Etymology
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kenning (n.1)

"periphrastic expression in early Germanic poetry" (such as swan-road for "sea," sky-candle for "sun"), 1871, a modern learned word from Old Norse kenning in a special sense "poetical periphrasis or descriptive name" (it also meant "teaching, doctrine; preaching; mark of recognition"), from kenna "to know, to recognize, to feel or perceive; to call, to name (in a formal poetic metaphor)," from PIE root *gno- "to know."

In the whole poem of Beowulf there are scarcely half a dozen of them [similes], and these of the simplest character, such as comparing a ship to a bird. Indeed, such a simple comparison as this is almost equivalent to the more usual "kenning" (as it is called in Icelandic), such as "brimfugol," where, instead of comparing the ship to a bird, the poet simply calls it a sea-bird, preferring the direct assertion to the indirect comparison. [Henry Sweet, "Sketches of the History of Anglo-Saxon Poetry," London, 1871]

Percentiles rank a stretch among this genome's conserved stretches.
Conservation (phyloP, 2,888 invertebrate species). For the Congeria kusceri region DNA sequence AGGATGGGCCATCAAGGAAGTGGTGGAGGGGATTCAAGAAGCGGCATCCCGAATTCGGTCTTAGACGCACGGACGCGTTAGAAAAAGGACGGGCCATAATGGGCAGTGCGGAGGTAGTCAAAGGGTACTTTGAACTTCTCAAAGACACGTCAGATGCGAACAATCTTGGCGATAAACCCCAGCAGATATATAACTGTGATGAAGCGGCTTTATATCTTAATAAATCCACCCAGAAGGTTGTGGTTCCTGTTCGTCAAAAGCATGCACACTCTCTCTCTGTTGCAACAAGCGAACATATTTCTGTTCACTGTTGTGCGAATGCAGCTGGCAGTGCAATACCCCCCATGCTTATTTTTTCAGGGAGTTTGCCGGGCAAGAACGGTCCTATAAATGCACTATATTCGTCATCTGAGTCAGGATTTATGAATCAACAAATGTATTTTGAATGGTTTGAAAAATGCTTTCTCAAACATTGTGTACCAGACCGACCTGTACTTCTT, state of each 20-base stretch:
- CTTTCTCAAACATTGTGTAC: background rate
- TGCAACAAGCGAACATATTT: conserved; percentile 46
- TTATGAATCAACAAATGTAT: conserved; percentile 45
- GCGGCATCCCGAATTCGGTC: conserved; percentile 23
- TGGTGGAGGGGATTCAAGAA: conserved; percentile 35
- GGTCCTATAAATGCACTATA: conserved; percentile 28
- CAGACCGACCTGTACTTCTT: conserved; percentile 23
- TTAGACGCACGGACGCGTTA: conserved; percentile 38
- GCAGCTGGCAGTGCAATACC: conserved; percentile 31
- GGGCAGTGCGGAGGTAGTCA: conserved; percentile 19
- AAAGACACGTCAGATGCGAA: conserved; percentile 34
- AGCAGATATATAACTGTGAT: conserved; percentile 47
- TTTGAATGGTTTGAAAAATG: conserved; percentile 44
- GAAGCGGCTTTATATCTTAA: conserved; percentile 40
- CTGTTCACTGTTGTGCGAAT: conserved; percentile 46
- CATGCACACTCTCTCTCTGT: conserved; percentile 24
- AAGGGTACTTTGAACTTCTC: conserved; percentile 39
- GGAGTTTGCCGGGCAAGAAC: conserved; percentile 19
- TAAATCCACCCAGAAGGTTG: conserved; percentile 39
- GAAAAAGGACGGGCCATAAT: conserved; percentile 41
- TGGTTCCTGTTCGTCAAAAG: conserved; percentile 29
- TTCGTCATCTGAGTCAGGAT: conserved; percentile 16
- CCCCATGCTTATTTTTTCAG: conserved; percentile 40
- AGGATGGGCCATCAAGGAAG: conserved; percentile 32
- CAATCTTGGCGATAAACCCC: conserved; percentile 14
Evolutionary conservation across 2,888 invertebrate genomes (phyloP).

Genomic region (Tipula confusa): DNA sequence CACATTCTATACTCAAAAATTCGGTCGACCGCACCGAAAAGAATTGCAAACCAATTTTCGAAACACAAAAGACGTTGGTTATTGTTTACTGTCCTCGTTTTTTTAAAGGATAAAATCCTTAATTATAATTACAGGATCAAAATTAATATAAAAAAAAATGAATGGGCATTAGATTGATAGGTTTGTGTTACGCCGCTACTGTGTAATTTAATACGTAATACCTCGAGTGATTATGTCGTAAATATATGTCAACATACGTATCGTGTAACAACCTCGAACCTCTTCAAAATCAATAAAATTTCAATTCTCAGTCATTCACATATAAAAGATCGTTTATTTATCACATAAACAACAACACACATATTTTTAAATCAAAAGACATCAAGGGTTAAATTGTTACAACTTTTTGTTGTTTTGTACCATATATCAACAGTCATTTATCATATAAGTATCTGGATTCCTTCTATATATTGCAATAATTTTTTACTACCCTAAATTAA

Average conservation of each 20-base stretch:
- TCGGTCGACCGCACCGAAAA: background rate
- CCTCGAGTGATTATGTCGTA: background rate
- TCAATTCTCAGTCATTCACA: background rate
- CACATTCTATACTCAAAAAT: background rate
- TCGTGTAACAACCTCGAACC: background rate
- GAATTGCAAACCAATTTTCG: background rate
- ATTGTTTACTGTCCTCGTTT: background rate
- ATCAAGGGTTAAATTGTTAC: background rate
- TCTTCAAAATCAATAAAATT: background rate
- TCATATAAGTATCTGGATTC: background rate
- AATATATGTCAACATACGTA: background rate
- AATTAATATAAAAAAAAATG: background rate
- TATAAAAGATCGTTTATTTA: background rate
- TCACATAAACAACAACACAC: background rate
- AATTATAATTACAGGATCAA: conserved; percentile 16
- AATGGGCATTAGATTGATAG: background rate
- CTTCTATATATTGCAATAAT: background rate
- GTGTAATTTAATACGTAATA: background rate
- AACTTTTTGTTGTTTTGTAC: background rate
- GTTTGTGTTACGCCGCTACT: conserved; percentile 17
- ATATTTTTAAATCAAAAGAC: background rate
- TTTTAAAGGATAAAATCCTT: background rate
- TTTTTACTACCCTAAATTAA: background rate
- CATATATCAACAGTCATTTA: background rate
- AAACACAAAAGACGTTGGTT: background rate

Cognate Old English cenning is attested as "procreation; declaration in court" (and see kenning (n.2)).

kenning (n.2)

early 14c., "sign, token; teaching, instruction;" c. 1400, "range of vision," also "mental cognition;" late 15c., "sight, view;" verbal nouns from ken (v.).

updated on September 25, 2018

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Definitions of kenning from WordNet

kenning (n.)
conventional metaphoric name for something, used especially in Old English and Old Norse poetry;
From wordnet.princeton.edu, not affiliated with etymonline.